I also try to plan meals somewhat. If I know that I am going to dinner with friends this week I subtract an appropriate amount from my budget. I also have a schedule of places that I go to lunch each week so I can estimate that too. I leave some of it as discretionary so I don't feel restrained to what I can eat and where. I think this is a good mix that keeps eating interesting. All of this combined keeps me within budget more or less. Give it a try!

Interested in Prosper Loans? - Forum


I am an active borrower and investor on I have done this for over a year now and have been satisfied with the results. I have made good lending choices and borrowed money to reinvest. My current average interest rate is 18.38%. Not a bad return!

I currently give monthly updates of my status as an investor and also belong to a group on prosper called Socorro Capital Partners. We exchange listings that we like, discuss financials, and compare strategies and performance of our portfolios. We also run a forum that is very helpful to lenders and borrowers alike:

SCP Forum

I am a moderator on this forum and we stay on top of all things propser and also dicuss general finace and the economy and markets. We are a small but growing community as prosper is now live again and we are gaining new members to the forums. Check us out!

I will be giving another update to my own prosper status on Sept 15.

Saving Money: Coupon Resource


Lately I have come to love my coupons. I have found some great ones that I have taken advantage of such as free sandwiches at Arbys, Groupons for restaurants, 80% off deals, and the list goes on. This stuff adds up fast!

I found a site that is updated constantly with great deals. It is actually a blog that I found out about from a friend and I find myself checking several times a day now. Their are many great deals to be had. Here is the site:

Coupon Cravings

This site has printable coupons that are on popular items such as food, household, travel, and many others. Some of them can be a little tricky to get but always worth the trouble. In today's economy I am always looking to save a buck and this helps a lot. It takes care of a lot of the searching for me!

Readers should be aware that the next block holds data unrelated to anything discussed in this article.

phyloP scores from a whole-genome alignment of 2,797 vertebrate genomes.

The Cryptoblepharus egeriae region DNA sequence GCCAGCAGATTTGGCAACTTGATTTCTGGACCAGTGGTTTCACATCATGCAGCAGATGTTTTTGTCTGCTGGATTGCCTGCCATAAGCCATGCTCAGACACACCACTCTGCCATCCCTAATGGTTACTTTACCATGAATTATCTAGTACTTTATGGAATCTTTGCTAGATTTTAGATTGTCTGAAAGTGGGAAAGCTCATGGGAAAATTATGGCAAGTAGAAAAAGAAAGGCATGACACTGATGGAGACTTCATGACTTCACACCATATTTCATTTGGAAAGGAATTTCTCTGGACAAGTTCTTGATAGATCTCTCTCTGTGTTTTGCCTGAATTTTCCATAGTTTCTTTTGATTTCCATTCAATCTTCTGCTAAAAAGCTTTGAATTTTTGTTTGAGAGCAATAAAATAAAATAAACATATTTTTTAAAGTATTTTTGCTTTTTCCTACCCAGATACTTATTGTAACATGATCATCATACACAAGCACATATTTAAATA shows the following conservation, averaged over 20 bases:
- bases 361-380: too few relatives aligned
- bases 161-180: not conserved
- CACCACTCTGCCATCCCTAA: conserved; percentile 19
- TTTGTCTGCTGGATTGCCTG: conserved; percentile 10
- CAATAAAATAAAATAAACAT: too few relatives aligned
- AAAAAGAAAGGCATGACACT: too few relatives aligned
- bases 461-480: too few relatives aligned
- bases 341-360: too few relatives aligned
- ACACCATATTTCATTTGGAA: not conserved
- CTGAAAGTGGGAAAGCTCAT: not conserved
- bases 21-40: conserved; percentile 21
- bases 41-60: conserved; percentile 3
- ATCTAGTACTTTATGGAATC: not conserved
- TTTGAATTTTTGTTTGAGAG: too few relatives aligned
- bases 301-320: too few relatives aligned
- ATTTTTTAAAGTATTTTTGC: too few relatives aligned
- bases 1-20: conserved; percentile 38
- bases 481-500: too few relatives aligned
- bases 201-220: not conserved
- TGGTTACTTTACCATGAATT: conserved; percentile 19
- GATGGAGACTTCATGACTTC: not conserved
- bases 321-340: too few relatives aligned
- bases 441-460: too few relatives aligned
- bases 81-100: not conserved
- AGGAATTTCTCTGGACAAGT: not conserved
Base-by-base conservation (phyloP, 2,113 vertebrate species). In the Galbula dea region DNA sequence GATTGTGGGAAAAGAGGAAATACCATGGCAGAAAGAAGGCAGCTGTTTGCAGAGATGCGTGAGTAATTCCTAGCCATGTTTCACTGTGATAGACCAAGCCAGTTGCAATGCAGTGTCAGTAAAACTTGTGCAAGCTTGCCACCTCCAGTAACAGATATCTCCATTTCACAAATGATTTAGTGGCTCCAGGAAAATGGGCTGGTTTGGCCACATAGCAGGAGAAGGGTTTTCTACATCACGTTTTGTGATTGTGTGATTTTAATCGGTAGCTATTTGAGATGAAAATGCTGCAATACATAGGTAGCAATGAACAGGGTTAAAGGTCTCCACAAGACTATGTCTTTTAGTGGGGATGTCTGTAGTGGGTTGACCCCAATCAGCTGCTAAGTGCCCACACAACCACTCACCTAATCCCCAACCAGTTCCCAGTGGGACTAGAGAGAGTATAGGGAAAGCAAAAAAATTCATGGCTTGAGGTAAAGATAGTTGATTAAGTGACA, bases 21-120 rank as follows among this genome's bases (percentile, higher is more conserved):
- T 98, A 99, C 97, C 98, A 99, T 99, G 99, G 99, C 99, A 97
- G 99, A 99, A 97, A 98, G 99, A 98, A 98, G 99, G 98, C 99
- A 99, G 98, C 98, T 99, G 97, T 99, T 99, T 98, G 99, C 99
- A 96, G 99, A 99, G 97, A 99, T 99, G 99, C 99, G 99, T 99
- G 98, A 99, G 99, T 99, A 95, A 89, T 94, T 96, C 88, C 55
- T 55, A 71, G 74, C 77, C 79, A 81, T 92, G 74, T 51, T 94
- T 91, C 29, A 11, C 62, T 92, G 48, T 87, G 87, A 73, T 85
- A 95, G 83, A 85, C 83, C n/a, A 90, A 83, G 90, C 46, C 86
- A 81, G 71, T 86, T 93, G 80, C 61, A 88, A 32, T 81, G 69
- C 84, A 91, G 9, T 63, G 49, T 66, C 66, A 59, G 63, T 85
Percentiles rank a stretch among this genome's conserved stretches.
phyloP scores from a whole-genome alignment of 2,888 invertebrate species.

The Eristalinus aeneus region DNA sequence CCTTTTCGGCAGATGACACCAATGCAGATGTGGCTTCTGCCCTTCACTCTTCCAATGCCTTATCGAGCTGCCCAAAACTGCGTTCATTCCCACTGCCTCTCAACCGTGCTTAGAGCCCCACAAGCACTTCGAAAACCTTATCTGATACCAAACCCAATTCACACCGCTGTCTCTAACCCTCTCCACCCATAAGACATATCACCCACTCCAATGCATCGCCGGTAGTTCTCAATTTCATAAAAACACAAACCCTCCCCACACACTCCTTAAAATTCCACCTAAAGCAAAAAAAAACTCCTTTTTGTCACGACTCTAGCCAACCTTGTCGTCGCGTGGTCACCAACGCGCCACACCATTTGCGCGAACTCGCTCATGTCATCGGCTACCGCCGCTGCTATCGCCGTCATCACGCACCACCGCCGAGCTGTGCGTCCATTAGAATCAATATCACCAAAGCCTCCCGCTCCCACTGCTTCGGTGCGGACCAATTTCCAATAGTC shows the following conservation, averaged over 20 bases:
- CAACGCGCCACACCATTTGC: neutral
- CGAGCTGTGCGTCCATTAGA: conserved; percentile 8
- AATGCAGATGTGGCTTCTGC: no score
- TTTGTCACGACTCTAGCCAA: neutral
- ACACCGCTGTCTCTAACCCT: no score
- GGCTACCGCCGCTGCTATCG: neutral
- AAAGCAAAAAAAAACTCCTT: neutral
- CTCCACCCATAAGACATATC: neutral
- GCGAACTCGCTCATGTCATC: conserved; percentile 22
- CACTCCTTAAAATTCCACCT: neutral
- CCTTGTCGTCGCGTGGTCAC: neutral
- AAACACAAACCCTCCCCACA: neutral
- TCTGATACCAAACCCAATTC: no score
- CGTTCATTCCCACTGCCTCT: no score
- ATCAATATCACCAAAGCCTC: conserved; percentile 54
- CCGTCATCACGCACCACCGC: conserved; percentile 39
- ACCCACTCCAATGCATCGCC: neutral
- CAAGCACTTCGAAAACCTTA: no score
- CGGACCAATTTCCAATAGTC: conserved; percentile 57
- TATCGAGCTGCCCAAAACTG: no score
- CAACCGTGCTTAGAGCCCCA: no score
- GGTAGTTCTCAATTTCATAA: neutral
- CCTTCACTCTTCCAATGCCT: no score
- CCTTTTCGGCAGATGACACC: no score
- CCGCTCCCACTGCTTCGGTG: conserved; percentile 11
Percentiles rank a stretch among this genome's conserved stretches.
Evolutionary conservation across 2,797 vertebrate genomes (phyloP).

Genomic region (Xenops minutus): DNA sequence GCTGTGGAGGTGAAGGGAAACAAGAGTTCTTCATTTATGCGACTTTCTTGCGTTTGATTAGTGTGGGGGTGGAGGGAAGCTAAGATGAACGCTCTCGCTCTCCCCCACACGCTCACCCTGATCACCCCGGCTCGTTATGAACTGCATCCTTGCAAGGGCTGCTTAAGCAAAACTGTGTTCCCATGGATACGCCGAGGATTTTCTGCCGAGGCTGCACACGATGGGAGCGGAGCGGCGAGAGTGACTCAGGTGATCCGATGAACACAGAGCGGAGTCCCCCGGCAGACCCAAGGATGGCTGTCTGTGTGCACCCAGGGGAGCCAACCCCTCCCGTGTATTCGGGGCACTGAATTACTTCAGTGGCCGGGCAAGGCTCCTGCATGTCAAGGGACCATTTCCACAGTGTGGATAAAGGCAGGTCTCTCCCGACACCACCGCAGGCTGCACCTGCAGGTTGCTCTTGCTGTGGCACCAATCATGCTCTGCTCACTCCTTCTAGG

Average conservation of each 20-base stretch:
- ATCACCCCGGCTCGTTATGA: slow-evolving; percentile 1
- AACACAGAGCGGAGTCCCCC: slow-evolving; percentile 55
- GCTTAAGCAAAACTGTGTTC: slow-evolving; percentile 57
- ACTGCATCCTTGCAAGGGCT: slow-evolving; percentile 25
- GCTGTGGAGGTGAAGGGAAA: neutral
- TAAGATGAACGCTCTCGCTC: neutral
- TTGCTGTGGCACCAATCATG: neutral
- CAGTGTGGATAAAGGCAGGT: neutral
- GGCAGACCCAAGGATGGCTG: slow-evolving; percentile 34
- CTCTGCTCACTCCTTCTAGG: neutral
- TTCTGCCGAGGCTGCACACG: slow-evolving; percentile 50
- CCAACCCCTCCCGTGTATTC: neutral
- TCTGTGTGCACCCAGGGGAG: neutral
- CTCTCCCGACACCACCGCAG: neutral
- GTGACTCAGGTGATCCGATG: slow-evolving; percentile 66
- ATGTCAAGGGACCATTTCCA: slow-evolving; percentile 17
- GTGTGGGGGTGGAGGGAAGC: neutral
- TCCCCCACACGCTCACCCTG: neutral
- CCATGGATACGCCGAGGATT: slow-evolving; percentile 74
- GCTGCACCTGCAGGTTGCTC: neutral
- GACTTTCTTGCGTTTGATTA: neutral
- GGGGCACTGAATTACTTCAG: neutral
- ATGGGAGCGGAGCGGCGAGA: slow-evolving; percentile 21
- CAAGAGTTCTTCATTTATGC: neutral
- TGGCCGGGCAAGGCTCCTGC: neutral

Have a look and start saving more today!

Happy Labor Day!


Today I am moving into my new house. It is half finished remodeling and is livable. The ending of my lease forced me and it makes money sense to move now.

Hope everyone has a great holiday!

The road to financial independence


I realized that I have written quite a few specific posts and tips for getting ahead but have yet to write about the big picture: Becoming financially independent. It is a long process that will not occur overnight. It takes discipline, determination, and focus to achieve.

Firstly, I want to define financial independence and what it means to me. I believe that financial independence is being able to live life doing what I want, when I want, and how I want without needing a full time job (salary). It is being able to live off of my savings (and earnings from those savings) to cover all of my expenses. This does not mean that I will not work it just means I don't have to work.

Secondly, everyone will define financial Independence differently. The basic idea is to be able to do what makes you happy without having to rely on another person or business for your livelihood. I personally want to travel the world and to do that I need passive income and cannot work full time (in one place). Becoming financially independent is the only way I can make that happen.

Their are many steps to becoming financially independent. I have summarized them here: